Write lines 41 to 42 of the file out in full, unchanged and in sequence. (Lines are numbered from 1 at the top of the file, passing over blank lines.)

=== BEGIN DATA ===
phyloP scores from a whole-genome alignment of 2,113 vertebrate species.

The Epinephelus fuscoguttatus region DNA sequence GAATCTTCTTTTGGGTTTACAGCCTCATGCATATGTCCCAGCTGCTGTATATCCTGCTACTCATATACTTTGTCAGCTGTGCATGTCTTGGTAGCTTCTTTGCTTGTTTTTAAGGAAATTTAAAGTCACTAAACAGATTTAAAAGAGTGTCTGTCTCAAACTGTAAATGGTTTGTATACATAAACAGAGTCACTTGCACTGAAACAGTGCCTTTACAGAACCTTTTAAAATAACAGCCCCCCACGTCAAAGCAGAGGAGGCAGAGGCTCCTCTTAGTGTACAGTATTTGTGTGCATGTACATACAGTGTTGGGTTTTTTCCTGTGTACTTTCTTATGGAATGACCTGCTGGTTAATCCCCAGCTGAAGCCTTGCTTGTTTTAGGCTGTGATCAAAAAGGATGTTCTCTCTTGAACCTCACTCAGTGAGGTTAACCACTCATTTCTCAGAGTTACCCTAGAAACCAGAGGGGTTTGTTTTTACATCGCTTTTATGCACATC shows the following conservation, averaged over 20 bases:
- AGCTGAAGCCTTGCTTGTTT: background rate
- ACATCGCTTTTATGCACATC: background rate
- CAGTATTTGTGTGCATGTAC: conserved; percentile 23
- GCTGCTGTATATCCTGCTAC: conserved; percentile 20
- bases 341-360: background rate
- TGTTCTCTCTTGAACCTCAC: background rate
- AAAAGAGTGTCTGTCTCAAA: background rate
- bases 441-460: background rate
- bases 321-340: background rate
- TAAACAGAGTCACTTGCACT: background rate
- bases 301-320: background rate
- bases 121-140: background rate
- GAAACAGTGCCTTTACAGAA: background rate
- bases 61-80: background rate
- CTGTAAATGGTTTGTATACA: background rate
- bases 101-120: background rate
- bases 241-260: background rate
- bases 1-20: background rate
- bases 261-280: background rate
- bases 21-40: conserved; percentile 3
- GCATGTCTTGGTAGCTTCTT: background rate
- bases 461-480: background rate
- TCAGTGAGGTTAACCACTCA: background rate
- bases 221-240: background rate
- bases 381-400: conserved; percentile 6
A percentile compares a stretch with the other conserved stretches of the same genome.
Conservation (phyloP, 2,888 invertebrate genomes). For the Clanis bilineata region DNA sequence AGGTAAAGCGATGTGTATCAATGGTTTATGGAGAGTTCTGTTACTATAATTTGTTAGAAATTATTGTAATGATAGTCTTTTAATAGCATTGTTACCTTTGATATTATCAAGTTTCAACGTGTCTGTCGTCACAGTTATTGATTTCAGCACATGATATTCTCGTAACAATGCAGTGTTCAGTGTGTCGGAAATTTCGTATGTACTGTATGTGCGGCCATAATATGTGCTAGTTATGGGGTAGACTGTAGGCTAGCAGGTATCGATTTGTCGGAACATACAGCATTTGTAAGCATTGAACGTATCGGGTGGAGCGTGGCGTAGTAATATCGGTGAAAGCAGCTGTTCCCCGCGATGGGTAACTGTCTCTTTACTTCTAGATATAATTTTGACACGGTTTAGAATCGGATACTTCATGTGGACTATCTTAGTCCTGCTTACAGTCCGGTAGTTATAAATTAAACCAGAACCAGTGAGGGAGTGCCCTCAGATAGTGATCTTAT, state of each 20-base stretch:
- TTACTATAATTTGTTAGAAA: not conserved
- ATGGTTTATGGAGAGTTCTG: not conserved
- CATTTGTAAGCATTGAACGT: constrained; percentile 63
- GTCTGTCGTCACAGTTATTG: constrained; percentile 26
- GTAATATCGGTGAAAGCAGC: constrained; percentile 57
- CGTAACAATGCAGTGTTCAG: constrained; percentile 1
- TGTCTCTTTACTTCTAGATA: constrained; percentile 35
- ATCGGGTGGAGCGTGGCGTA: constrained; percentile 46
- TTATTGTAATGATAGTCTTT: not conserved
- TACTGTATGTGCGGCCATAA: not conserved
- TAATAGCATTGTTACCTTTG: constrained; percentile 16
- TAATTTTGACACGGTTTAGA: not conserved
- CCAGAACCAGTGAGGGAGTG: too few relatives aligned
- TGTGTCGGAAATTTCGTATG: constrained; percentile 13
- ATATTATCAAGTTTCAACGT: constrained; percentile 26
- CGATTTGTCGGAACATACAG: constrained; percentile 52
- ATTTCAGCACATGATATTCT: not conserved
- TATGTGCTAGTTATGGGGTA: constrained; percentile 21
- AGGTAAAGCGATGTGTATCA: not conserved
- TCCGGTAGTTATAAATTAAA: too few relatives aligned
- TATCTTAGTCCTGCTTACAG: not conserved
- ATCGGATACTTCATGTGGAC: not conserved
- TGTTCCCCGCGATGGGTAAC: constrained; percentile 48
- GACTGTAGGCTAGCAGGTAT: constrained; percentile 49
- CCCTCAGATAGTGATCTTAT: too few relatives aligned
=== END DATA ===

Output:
- TAATTTTGACACGGTTTAGA: not conserved
- CCAGAACCAGTGAGGGAGTG: too few relatives aligned